Since its much-vaunted "pivot to Asia" a few years back, Washington’s undeclared policy has been to counterbalance Beijing’s growing geopolitical ambitions in the region. However, if Beijing manages to take possession of the Spratlys, Paracels, and other disputed islands, banks, and reefs without a fight, it will have successfully called Washington’s bluff. America’s allies in the region will wonder if the U.S. will do anything to come to their defense. It will make the next item on China’s wish list that much easier to acquire.
That such a wish list exists, can be glanced from the new passports China introduced in 2012. They’re watermarked with a map of China that not only includes Taiwan (as could be expected), but also the disputed maritime areas in the South China Sea, and some territories also claimed (and currently administered) by India.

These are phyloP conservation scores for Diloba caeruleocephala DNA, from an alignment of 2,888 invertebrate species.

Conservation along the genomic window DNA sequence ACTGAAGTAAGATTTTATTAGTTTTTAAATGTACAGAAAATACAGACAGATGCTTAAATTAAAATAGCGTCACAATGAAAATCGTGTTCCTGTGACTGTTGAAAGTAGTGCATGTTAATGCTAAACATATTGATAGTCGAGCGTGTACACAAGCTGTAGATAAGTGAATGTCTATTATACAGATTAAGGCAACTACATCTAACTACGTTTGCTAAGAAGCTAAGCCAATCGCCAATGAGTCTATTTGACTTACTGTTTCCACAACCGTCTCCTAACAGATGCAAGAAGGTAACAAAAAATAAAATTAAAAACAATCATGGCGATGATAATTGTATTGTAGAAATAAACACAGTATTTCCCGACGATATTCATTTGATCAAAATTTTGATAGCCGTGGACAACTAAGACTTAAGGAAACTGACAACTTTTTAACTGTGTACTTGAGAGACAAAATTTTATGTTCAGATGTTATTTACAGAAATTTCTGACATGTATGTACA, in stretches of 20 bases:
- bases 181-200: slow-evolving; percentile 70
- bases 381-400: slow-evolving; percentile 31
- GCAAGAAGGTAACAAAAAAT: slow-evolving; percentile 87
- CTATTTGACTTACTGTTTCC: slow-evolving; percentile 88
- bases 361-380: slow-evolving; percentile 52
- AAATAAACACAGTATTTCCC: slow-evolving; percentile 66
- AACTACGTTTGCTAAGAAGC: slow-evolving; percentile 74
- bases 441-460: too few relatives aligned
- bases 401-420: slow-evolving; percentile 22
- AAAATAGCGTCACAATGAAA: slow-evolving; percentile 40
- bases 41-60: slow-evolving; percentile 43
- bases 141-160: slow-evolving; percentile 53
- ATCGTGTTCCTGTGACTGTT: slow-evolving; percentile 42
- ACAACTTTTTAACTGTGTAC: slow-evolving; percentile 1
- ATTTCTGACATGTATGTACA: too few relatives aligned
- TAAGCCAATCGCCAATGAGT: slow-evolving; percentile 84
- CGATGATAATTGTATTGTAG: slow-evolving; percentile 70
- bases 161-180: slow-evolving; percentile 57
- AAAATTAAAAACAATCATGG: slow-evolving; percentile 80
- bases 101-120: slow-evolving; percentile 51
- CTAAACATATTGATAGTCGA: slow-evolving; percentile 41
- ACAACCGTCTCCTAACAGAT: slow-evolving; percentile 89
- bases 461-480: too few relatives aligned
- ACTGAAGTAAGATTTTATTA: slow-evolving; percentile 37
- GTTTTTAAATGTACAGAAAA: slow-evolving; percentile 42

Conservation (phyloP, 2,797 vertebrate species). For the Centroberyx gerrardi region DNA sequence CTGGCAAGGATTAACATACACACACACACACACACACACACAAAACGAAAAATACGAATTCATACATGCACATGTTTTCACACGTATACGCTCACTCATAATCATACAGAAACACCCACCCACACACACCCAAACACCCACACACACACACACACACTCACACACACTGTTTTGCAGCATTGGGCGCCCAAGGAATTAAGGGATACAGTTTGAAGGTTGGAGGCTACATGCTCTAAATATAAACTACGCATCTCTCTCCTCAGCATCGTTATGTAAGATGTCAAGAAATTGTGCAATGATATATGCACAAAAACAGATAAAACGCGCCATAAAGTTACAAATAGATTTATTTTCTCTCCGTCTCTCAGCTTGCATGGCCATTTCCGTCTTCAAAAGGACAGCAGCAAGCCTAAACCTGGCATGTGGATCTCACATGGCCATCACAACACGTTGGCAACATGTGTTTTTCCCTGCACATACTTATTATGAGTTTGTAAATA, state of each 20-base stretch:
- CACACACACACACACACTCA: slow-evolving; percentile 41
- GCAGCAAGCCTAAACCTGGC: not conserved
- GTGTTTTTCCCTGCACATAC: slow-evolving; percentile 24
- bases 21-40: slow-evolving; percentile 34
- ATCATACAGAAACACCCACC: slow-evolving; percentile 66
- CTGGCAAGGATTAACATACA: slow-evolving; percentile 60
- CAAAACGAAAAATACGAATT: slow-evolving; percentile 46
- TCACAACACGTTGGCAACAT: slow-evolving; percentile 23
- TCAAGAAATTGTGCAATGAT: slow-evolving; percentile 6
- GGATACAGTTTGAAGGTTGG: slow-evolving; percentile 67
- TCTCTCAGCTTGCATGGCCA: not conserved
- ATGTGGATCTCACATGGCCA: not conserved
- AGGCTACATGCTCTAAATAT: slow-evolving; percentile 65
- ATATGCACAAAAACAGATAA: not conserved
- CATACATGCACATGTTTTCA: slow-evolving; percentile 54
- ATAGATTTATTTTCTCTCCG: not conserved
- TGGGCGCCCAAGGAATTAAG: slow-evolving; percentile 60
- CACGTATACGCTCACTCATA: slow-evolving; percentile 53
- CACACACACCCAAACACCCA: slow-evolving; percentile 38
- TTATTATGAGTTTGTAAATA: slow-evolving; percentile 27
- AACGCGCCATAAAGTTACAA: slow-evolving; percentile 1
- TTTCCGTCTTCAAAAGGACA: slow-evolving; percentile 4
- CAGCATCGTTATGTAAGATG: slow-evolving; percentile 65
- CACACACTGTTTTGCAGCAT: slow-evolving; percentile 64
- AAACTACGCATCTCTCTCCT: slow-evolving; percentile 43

Irredentist map on China's new passports
But Chinese irredentism runs much deeper than that. As daunting as it is now, China throughout much of the 19th and 20th centuries was the "Sick Man of Asia," and outside powers abused the Empire’s weakness to obtain concessions, be they territorial or commercial. Nothing fans the flames of nationalism like the sense of historical wrongs as yet un-righted, so these ‘unequal treaties’ feature prominently in Chinese school curriculums.
This is not a recent development, nor is the present Communist regime the first to exploit these injustices for its own purposes. The map shown is one of several that populated the textbooks of elementary schools in 1930s nationalist China, usually titled "A Map of National Shame" (國恥地圖) or something like it. It shows the territorial expanse of the Chinese Empire in all its former glory. This mega-China runs as far west as the Aral Sea and as far east as Sakhalin Island; it incorporates both Afghanistan and Singapore, and virtually all lands and territories in between.